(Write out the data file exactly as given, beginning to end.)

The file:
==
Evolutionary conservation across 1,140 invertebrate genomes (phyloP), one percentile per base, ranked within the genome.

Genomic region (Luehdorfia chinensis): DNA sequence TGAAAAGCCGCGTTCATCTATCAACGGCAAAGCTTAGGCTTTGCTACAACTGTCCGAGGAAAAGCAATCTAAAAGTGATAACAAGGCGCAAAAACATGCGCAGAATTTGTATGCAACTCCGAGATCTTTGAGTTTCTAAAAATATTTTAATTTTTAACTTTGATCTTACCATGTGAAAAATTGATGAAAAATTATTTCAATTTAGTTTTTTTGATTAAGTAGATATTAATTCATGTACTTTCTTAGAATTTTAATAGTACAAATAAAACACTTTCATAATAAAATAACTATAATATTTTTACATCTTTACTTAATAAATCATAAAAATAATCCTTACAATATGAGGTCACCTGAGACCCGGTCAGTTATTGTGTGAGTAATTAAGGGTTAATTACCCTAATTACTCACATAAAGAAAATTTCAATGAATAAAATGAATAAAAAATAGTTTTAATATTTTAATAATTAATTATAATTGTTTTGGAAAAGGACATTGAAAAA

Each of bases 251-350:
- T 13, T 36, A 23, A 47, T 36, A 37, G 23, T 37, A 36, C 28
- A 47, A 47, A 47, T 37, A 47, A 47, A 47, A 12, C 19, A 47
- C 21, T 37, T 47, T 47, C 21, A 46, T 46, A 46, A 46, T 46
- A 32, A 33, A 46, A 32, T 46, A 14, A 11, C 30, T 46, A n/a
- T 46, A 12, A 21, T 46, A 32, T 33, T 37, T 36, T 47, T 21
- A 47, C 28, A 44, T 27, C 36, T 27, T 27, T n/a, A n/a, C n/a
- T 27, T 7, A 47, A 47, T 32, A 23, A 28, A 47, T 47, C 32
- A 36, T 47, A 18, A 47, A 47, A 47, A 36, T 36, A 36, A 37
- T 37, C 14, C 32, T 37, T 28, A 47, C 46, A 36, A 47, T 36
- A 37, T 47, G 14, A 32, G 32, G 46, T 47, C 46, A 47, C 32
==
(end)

Evolutionary conservation across 1,140 invertebrate genomes (phyloP), one percentile per base, ranked within the genome.

Genomic region (Luehdorfia chinensis): DNA sequence TGAAAAGCCGCGTTCATCTATCAACGGCAAAGCTTAGGCTTTGCTACAACTGTCCGAGGAAAAGCAATCTAAAAGTGATAACAAGGCGCAAAAACATGCGCAGAATTTGTATGCAACTCCGAGATCTTTGAGTTTCTAAAAATATTTTAATTTTTAACTTTGATCTTACCATGTGAAAAATTGATGAAAAATTATTTCAATTTAGTTTTTTTGATTAAGTAGATATTAATTCATGTACTTTCTTAGAATTTTAATAGTACAAATAAAACACTTTCATAATAAAATAACTATAATATTTTTACATCTTTACTTAATAAATCATAAAAATAATCCTTACAATATGAGGTCACCTGAGACCCGGTCAGTTATTGTGTGAGTAATTAAGGGTTAATTACCCTAATTACTCACATAAAGAAAATTTCAATGAATAAAATGAATAAAAAATAGTTTTAATATTTTAATAATTAATTATAATTGTTTTGGAAAAGGACATTGAAAAA

Each of bases 251-350:
- T 13, T 36, A 23, A 47, T 36, A 37, G 23, T 37, A 36, C 28
- A 47, A 47, A 47, T 37, A 47, A 47, A 47, A 12, C 19, A 47
- C 21, T 37, T 47, T 47, C 21, A 46, T 46, A 46, A 46, T 46
- A 32, A 33, A 46, A 32, T 46, A 14, A 11, C 30, T 46, A n/a
- T 46, A 12, A 21, T 46, A 32, T 33, T 37, T 36, T 47, T 21
- A 47, C 28, A 44, T 27, C 36, T 27, T 27, T n/a, A n/a, C n/a
- T 27, T 7, A 47, A 47, T 32, A 23, A 28, A 47, T 47, C 32
- A 36, T 47, A 18, A 47, A 47, A 47, A 36, T 36, A 36, A 37
- T 37, C 14, C 32, T 37, T 28, A 47, C 46, A 36, A 47, T 36
- A 37, T 47, G 14, A 32, G 32, G 46, T 47, C 46, A 47, C 32